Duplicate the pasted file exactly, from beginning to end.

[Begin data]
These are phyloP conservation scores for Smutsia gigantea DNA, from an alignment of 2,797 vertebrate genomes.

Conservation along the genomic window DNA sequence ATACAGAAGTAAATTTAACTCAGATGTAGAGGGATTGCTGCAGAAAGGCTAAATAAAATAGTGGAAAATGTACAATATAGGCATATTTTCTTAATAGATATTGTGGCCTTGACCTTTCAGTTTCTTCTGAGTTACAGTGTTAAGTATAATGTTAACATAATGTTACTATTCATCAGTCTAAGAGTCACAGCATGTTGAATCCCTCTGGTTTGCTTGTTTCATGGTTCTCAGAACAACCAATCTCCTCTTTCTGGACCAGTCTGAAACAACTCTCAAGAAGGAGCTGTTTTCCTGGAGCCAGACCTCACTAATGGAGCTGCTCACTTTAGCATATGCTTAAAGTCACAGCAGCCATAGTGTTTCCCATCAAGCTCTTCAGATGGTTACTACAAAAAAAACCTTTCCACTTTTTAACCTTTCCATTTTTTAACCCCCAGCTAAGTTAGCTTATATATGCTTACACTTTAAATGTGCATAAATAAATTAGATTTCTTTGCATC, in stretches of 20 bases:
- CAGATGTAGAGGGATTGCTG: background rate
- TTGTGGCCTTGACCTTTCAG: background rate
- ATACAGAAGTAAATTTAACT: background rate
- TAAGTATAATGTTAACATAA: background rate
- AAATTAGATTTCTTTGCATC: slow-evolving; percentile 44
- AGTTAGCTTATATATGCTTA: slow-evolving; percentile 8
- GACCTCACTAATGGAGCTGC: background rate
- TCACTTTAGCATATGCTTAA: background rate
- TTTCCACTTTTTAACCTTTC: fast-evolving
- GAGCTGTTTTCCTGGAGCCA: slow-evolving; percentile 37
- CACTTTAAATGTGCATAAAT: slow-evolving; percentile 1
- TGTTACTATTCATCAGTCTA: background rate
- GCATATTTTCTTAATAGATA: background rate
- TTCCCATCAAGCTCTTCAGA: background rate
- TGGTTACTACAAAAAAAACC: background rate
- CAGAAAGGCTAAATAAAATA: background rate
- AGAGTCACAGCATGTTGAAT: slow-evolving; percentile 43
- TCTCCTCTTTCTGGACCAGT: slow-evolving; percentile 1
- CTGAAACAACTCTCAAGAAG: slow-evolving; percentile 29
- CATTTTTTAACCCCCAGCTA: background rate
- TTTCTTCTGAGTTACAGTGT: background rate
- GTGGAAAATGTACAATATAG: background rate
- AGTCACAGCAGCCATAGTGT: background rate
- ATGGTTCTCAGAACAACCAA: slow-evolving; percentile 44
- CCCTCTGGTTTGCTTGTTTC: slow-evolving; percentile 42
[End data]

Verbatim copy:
These are phyloP conservation scores for Smutsia gigantea DNA, from an alignment of 2,797 vertebrate genomes.

Conservation along the genomic window DNA sequence ATACAGAAGTAAATTTAACTCAGATGTAGAGGGATTGCTGCAGAAAGGCTAAATAAAATAGTGGAAAATGTACAATATAGGCATATTTTCTTAATAGATATTGTGGCCTTGACCTTTCAGTTTCTTCTGAGTTACAGTGTTAAGTATAATGTTAACATAATGTTACTATTCATCAGTCTAAGAGTCACAGCATGTTGAATCCCTCTGGTTTGCTTGTTTCATGGTTCTCAGAACAACCAATCTCCTCTTTCTGGACCAGTCTGAAACAACTCTCAAGAAGGAGCTGTTTTCCTGGAGCCAGACCTCACTAATGGAGCTGCTCACTTTAGCATATGCTTAAAGTCACAGCAGCCATAGTGTTTCCCATCAAGCTCTTCAGATGGTTACTACAAAAAAAACCTTTCCACTTTTTAACCTTTCCATTTTTTAACCCCCAGCTAAGTTAGCTTATATATGCTTACACTTTAAATGTGCATAAATAAATTAGATTTCTTTGCATC, in stretches of 20 bases:
- CAGATGTAGAGGGATTGCTG: background rate
- TTGTGGCCTTGACCTTTCAG: background rate
- ATACAGAAGTAAATTTAACT: background rate
- TAAGTATAATGTTAACATAA: background rate
- AAATTAGATTTCTTTGCATC: slow-evolving; percentile 44
- AGTTAGCTTATATATGCTTA: slow-evolving; percentile 8
- GACCTCACTAATGGAGCTGC: background rate
- TCACTTTAGCATATGCTTAA: background rate
- TTTCCACTTTTTAACCTTTC: fast-evolving
- GAGCTGTTTTCCTGGAGCCA: slow-evolving; percentile 37
- CACTTTAAATGTGCATAAAT: slow-evolving; percentile 1
- TGTTACTATTCATCAGTCTA: background rate
- GCATATTTTCTTAATAGATA: background rate
- TTCCCATCAAGCTCTTCAGA: background rate
- TGGTTACTACAAAAAAAACC: background rate
- CAGAAAGGCTAAATAAAATA: background rate
- AGAGTCACAGCATGTTGAAT: slow-evolving; percentile 43
- TCTCCTCTTTCTGGACCAGT: slow-evolving; percentile 1
- CTGAAACAACTCTCAAGAAG: slow-evolving; percentile 29
- CATTTTTTAACCCCCAGCTA: background rate
- TTTCTTCTGAGTTACAGTGT: background rate
- GTGGAAAATGTACAATATAG: background rate
- AGTCACAGCAGCCATAGTGT: background rate
- ATGGTTCTCAGAACAACCAA: slow-evolving; percentile 44
- CCCTCTGGTTTGCTTGTTTC: slow-evolving; percentile 42